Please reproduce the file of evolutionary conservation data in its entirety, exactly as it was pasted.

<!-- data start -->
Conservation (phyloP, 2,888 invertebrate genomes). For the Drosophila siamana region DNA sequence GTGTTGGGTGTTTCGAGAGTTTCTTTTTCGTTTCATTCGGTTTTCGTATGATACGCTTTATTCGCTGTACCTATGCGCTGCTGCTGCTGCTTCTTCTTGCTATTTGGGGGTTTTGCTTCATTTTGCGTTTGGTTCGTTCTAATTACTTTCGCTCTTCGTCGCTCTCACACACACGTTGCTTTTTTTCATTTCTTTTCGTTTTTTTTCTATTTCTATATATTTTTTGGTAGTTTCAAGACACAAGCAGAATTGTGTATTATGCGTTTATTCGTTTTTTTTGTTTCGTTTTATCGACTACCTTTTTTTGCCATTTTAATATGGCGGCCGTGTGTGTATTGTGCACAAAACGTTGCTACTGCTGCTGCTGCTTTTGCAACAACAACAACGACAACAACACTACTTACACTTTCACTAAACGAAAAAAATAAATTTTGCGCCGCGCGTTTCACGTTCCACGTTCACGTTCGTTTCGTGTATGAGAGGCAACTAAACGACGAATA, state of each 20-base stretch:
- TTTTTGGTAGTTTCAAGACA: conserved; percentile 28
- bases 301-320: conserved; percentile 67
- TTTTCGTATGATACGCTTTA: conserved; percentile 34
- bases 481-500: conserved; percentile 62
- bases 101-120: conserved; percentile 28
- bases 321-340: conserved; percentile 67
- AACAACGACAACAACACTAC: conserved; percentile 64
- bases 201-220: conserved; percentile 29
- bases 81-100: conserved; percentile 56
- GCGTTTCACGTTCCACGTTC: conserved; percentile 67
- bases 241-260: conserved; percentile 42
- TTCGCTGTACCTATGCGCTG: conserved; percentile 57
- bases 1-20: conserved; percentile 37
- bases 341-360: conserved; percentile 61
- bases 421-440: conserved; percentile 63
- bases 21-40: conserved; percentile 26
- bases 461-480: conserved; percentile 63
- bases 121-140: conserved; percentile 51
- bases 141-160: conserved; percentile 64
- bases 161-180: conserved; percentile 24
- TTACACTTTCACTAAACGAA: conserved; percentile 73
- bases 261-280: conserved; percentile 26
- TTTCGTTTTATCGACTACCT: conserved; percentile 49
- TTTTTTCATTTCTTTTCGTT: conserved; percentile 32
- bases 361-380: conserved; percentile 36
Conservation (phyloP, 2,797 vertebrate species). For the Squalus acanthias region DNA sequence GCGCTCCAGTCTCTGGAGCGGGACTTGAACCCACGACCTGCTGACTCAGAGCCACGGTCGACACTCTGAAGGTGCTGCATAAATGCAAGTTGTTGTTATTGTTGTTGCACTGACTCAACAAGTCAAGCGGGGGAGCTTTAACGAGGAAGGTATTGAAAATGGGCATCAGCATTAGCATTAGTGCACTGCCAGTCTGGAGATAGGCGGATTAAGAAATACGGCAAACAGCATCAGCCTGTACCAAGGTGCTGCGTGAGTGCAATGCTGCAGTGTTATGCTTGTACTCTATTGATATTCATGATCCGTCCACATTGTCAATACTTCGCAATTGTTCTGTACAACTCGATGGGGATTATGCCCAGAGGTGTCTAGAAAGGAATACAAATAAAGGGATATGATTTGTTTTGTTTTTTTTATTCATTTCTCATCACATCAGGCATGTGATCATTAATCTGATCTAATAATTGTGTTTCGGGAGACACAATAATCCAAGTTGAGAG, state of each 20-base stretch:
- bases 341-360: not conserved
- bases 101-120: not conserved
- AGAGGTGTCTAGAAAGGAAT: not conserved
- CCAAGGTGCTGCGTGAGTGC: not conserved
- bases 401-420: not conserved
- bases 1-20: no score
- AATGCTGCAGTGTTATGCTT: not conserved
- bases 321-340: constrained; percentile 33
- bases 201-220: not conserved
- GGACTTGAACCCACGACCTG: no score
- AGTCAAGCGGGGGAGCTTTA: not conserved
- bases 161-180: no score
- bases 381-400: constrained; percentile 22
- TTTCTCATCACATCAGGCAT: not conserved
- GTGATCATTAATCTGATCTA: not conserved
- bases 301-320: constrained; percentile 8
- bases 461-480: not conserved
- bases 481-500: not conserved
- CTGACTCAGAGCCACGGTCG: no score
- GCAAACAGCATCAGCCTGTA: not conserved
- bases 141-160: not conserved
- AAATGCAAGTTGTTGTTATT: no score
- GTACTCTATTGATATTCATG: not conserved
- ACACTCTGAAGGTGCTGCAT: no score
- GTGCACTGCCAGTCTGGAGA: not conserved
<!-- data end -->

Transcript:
Conservation (phyloP, 2,888 invertebrate genomes). For the Drosophila siamana region DNA sequence GTGTTGGGTGTTTCGAGAGTTTCTTTTTCGTTTCATTCGGTTTTCGTATGATACGCTTTATTCGCTGTACCTATGCGCTGCTGCTGCTGCTTCTTCTTGCTATTTGGGGGTTTTGCTTCATTTTGCGTTTGGTTCGTTCTAATTACTTTCGCTCTTCGTCGCTCTCACACACACGTTGCTTTTTTTCATTTCTTTTCGTTTTTTTTCTATTTCTATATATTTTTTGGTAGTTTCAAGACACAAGCAGAATTGTGTATTATGCGTTTATTCGTTTTTTTTGTTTCGTTTTATCGACTACCTTTTTTTGCCATTTTAATATGGCGGCCGTGTGTGTATTGTGCACAAAACGTTGCTACTGCTGCTGCTGCTTTTGCAACAACAACAACGACAACAACACTACTTACACTTTCACTAAACGAAAAAAATAAATTTTGCGCCGCGCGTTTCACGTTCCACGTTCACGTTCGTTTCGTGTATGAGAGGCAACTAAACGACGAATA, state of each 20-base stretch:
- TTTTTGGTAGTTTCAAGACA: conserved; percentile 28
- bases 301-320: conserved; percentile 67
- TTTTCGTATGATACGCTTTA: conserved; percentile 34
- bases 481-500: conserved; percentile 62
- bases 101-120: conserved; percentile 28
- bases 321-340: conserved; percentile 67
- AACAACGACAACAACACTAC: conserved; percentile 64
- bases 201-220: conserved; percentile 29
- bases 81-100: conserved; percentile 56
- GCGTTTCACGTTCCACGTTC: conserved; percentile 67
- bases 241-260: conserved; percentile 42
- TTCGCTGTACCTATGCGCTG: conserved; percentile 57
- bases 1-20: conserved; percentile 37
- bases 341-360: conserved; percentile 61
- bases 421-440: conserved; percentile 63
- bases 21-40: conserved; percentile 26
- bases 461-480: conserved; percentile 63
- bases 121-140: conserved; percentile 51
- bases 141-160: conserved; percentile 64
- bases 161-180: conserved; percentile 24
- TTACACTTTCACTAAACGAA: conserved; percentile 73
- bases 261-280: conserved; percentile 26
- TTTCGTTTTATCGACTACCT: conserved; percentile 49
- TTTTTTCATTTCTTTTCGTT: conserved; percentile 32
- bases 361-380: conserved; percentile 36
Conservation (phyloP, 2,797 vertebrate species). For the Squalus acanthias region DNA sequence GCGCTCCAGTCTCTGGAGCGGGACTTGAACCCACGACCTGCTGACTCAGAGCCACGGTCGACACTCTGAAGGTGCTGCATAAATGCAAGTTGTTGTTATTGTTGTTGCACTGACTCAACAAGTCAAGCGGGGGAGCTTTAACGAGGAAGGTATTGAAAATGGGCATCAGCATTAGCATTAGTGCACTGCCAGTCTGGAGATAGGCGGATTAAGAAATACGGCAAACAGCATCAGCCTGTACCAAGGTGCTGCGTGAGTGCAATGCTGCAGTGTTATGCTTGTACTCTATTGATATTCATGATCCGTCCACATTGTCAATACTTCGCAATTGTTCTGTACAACTCGATGGGGATTATGCCCAGAGGTGTCTAGAAAGGAATACAAATAAAGGGATATGATTTGTTTTGTTTTTTTTATTCATTTCTCATCACATCAGGCATGTGATCATTAATCTGATCTAATAATTGTGTTTCGGGAGACACAATAATCCAAGTTGAGAG, state of each 20-base stretch:
- bases 341-360: not conserved
- bases 101-120: not conserved
- AGAGGTGTCTAGAAAGGAAT: not conserved
- CCAAGGTGCTGCGTGAGTGC: not conserved
- bases 401-420: not conserved
- bases 1-20: no score
- AATGCTGCAGTGTTATGCTT: not conserved
- bases 321-340: constrained; percentile 33
- bases 201-220: not conserved
- GGACTTGAACCCACGACCTG: no score
- AGTCAAGCGGGGGAGCTTTA: not conserved
- bases 161-180: no score
- bases 381-400: constrained; percentile 22
- TTTCTCATCACATCAGGCAT: not conserved
- GTGATCATTAATCTGATCTA: not conserved
- bases 301-320: constrained; percentile 8
- bases 461-480: not conserved
- bases 481-500: not conserved
- CTGACTCAGAGCCACGGTCG: no score
- GCAAACAGCATCAGCCTGTA: not conserved
- bases 141-160: not conserved
- AAATGCAAGTTGTTGTTATT: no score
- GTACTCTATTGATATTCATG: not conserved
- ACACTCTGAAGGTGCTGCAT: no score
- GTGCACTGCCAGTCTGGAGA: not conserved